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Infection of intestinal epithelium and lymphoid tissue probably contributes to chronic diarrhea and weight loss.

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Infection of intestinal epithelium and lymphoid tissue probably contributes to chronic diarrhea and weight loss.

Infection of several types of brain cells probably contributes to lethargy and HIV dementia.

CD4+Th1 inflammatory cells are the principal target of HIV. These cells are normally responsible for macrophage activation and cell-mediated immunity through CD8 cytotoxic cell activation.

CD4+ macrophages, dendritic and other antigen-presenting cells harbor HIV but are not usually killed by it. The cells are a continuing source of the virus and can carry it into the brain.

Infection of several types of brain cells probably contributes to lethargy and HIV dementia.

CD4+Th1 inflammatory cells are the principal target of HIV. These cells are normally responsible for macrophage activation and cell-mediated immunity through CD8 cytotoxic cell activation.

CD4+ Th2 helper cells normally control antibody production by B cells.

CD4+ macrophages, dendritic and other antigen-presenting cells harbor HIV but are not usually killed by it. The cells are a continuing source of the virus and can carry it into the brain.

Figure 29.4 Some of HIV's Cellular Targets

CD4+ Th2 helper cells normally control antibody production by B cells.

744 Chapter 29 HIV Disease and Complications of Immunodeficiency responsible for the chronic diarrhea and weight loss, and infection of brain cells for HIV dementia. Infected macrophages and other antigen-presenting cells are a continuing source of infectious virus and show impairment of chemotaxis, phagocytosis, and antigen presentation. They and the Th (T-helper) lymphocytes are exceedingly important targets of HIV because of their central role in the body's specific immune response. The cytokines of Th lymphocytes regulate cytotoxic action of Tc cells, immunoglobulin production by B cells, and chemotaxis of antigen-presenting cells such as macrophages.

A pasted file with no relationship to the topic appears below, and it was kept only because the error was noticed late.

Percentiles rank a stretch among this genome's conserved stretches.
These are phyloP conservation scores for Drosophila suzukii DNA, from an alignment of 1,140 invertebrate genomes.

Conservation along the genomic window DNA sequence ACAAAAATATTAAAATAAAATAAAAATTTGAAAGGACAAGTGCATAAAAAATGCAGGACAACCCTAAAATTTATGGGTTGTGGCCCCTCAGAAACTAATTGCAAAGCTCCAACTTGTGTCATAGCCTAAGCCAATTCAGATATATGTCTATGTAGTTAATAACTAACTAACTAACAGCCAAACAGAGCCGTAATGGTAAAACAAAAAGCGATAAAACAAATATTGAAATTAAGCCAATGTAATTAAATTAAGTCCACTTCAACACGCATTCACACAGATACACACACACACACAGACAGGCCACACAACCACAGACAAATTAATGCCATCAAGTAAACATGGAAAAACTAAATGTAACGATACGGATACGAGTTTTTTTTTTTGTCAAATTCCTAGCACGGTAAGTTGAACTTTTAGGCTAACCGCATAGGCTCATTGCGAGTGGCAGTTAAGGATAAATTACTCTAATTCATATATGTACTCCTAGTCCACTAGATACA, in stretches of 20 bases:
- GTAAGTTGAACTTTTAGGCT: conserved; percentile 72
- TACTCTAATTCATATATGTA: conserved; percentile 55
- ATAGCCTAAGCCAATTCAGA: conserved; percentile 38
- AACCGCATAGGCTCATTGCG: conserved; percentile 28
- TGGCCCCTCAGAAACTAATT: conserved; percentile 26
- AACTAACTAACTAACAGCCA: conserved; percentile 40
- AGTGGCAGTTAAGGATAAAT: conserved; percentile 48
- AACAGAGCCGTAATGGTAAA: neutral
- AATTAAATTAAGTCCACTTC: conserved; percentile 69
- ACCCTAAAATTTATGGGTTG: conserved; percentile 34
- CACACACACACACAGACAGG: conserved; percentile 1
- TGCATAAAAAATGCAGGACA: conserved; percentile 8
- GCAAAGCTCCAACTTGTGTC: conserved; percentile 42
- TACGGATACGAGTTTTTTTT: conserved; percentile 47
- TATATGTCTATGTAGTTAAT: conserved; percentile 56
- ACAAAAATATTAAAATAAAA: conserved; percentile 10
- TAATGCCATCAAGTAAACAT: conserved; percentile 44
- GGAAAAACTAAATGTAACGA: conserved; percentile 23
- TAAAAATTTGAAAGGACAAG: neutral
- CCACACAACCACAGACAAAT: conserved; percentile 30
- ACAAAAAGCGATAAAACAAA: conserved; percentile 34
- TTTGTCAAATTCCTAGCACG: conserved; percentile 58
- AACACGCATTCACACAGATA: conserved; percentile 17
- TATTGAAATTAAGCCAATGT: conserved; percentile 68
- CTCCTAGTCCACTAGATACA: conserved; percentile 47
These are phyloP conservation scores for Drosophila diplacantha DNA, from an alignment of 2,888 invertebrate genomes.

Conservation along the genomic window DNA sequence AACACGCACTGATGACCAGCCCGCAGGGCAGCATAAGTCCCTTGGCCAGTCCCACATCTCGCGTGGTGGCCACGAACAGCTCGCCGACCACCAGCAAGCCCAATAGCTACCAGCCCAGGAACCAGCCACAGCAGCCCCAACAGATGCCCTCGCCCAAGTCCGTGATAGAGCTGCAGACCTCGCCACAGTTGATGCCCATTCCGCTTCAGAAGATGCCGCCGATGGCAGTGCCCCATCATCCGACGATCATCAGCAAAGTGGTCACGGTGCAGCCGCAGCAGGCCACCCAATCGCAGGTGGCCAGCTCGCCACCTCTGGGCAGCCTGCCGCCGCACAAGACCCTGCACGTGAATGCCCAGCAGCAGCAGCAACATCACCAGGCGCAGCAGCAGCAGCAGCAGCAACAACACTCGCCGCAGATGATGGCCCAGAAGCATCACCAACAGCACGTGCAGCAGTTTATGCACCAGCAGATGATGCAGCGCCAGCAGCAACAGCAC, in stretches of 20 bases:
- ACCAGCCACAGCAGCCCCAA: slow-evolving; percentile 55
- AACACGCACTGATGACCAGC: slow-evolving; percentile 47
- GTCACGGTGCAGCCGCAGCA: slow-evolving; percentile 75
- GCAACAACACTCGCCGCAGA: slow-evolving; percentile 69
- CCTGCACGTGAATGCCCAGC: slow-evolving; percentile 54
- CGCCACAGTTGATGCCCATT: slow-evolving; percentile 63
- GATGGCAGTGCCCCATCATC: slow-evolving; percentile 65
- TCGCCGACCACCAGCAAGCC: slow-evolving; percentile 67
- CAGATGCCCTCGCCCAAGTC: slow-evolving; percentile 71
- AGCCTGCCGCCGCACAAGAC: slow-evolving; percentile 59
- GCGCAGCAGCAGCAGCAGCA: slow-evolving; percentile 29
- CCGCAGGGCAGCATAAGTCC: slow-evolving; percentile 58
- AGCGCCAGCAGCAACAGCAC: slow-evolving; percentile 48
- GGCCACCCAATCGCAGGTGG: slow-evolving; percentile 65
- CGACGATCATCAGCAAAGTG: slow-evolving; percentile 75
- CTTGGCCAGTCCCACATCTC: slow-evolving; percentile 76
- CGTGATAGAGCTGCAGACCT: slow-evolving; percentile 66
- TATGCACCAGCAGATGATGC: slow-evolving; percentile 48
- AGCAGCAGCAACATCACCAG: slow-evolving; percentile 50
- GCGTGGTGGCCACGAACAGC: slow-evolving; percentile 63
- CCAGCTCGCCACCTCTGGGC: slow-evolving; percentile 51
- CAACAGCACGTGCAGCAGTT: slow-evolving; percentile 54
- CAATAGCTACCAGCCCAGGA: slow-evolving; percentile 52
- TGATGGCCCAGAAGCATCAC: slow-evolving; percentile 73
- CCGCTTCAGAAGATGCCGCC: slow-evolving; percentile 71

HIV must attach to and enter the body's cells to establish infection. Like most other cells susceptible to HIV, Th lym phocytes and macrophages are CD4 + , meaning they possess the CD4 surface antigen. HIV attaches to CD4 by its surface gp120 (SU) antigen. The presence of the CD4 antigen, however, is by itself not sufficient to cause entry of HIV. In addition, there must be a host cell co-receptor specific for HIV in order for viral entry to occur (figure 29.5). The nature of HIV attachment and entry into the host cell has been a mystery subject to intense study because antibodies and other substances designed to block SU and CD4 have not been very successful in preventing infection. Findings so far indicate that SU is flexible, irregular in shape, and divided into two parts connected by peptide strands. The main binding sites for CD4 and the co-receptor are only exposed after

Step 1

,gp41

Step 1

,gp41

gp120

Fusion site

Step 2

Attachment

Fusion site